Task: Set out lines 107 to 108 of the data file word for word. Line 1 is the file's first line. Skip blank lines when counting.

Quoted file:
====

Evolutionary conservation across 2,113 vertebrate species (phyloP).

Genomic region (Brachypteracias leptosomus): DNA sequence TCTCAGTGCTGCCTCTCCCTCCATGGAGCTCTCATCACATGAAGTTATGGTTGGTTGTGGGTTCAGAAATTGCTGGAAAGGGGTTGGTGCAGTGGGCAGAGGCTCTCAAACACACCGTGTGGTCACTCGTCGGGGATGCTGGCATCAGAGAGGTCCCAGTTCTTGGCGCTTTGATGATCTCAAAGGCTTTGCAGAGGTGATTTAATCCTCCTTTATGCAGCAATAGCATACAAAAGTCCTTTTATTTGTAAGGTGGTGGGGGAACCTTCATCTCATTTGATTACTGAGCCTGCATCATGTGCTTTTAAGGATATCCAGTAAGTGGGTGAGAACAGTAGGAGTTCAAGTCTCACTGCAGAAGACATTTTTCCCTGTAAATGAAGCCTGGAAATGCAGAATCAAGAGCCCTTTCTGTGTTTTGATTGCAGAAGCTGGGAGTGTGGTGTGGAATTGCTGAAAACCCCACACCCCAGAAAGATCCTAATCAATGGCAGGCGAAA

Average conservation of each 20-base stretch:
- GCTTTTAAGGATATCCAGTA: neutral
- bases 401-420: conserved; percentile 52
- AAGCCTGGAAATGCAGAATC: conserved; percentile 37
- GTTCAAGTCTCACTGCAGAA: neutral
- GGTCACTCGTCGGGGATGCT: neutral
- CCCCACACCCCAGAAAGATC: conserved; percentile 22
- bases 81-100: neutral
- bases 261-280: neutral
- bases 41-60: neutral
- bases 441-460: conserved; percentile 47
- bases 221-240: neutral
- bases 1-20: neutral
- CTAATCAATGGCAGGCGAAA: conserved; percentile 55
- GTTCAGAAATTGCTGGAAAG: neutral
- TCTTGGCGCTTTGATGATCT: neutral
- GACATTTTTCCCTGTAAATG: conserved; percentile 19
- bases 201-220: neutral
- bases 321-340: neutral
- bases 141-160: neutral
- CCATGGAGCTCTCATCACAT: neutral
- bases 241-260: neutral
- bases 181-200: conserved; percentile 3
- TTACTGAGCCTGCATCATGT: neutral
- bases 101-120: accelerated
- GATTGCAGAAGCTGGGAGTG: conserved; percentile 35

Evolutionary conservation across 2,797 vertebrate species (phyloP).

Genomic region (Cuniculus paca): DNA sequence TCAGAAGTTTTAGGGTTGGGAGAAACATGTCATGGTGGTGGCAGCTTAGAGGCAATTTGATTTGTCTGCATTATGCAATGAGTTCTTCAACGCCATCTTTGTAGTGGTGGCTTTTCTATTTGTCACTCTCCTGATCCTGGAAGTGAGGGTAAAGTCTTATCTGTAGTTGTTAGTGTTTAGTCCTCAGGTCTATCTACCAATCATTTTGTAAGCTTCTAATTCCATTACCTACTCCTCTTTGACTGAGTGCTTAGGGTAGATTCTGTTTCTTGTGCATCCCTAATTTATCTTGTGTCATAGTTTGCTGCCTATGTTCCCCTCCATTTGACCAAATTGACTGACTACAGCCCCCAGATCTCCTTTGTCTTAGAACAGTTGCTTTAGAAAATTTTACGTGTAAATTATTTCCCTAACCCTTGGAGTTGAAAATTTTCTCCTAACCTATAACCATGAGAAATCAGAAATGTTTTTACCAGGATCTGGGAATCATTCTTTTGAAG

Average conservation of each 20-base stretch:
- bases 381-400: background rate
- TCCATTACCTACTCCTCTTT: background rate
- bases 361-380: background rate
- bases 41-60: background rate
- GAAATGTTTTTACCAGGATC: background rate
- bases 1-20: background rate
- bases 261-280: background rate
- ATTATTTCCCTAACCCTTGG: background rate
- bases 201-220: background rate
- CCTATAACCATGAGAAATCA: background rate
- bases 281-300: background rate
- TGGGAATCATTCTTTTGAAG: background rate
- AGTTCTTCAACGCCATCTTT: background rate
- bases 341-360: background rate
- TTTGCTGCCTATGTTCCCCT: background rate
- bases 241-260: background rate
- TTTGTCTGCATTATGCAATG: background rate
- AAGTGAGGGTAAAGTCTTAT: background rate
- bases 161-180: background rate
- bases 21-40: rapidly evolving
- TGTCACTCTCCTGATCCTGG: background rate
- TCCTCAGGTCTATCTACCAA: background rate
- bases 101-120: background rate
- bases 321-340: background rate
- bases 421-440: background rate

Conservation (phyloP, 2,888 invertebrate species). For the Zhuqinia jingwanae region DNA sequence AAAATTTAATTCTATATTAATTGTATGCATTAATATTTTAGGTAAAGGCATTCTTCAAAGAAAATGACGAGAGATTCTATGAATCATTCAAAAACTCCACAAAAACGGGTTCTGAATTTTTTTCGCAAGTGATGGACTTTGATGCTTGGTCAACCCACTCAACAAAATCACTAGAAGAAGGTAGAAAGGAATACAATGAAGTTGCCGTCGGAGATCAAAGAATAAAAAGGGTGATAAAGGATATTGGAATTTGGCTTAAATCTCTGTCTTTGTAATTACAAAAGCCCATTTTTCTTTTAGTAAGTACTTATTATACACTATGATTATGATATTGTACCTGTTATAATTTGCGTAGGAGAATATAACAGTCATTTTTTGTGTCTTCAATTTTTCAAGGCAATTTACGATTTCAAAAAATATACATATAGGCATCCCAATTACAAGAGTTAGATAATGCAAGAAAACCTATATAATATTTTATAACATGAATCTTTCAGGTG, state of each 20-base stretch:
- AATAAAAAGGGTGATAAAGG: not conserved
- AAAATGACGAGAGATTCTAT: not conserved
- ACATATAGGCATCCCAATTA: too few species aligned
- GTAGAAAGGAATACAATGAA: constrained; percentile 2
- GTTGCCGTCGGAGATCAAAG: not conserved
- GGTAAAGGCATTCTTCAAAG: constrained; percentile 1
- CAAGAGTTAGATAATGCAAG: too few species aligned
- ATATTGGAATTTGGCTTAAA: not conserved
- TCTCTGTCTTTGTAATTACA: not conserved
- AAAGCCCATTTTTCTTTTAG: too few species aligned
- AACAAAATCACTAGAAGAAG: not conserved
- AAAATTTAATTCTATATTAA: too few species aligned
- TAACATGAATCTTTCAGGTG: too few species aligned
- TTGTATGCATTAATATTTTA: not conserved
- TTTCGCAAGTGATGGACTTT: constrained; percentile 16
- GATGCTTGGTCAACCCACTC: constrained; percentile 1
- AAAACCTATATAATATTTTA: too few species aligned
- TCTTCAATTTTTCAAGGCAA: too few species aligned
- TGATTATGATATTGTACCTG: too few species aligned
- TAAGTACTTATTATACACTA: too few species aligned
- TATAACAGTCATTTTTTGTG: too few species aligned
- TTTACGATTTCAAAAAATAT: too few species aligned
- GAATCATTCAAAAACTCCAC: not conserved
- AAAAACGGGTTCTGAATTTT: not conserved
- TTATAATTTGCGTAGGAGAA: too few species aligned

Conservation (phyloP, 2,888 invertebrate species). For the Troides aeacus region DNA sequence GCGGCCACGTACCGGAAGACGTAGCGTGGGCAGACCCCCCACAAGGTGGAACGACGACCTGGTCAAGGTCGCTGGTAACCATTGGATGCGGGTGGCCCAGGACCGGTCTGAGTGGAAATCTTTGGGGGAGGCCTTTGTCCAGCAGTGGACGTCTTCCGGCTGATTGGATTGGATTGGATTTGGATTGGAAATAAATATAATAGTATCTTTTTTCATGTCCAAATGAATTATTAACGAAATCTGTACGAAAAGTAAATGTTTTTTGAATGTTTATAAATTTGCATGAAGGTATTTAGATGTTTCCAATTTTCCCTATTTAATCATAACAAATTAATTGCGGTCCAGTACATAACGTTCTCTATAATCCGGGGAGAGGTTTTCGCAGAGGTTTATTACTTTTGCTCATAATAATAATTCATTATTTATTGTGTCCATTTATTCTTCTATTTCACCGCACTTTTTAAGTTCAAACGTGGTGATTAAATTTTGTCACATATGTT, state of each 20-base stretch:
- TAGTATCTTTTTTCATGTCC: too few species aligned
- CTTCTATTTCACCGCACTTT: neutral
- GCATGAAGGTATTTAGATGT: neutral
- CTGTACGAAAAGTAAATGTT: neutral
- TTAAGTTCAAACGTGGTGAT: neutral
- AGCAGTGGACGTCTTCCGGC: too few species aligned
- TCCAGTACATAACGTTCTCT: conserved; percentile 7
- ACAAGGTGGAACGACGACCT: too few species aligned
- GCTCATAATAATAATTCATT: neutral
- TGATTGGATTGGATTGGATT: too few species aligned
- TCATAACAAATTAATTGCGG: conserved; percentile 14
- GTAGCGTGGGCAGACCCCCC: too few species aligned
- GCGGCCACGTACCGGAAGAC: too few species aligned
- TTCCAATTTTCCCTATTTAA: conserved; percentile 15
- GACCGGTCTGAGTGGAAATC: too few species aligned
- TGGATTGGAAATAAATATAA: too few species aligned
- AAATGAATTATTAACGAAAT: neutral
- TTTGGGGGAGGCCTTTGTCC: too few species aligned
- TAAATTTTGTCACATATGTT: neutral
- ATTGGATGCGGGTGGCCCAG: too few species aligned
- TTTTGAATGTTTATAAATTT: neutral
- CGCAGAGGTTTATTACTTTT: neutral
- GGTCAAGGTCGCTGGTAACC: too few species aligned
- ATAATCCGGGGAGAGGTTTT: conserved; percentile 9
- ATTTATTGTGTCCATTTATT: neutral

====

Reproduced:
- ATAATCCGGGGAGAGGTTTT: conserved; percentile 9
- ATTTATTGTGTCCATTTATT: neutral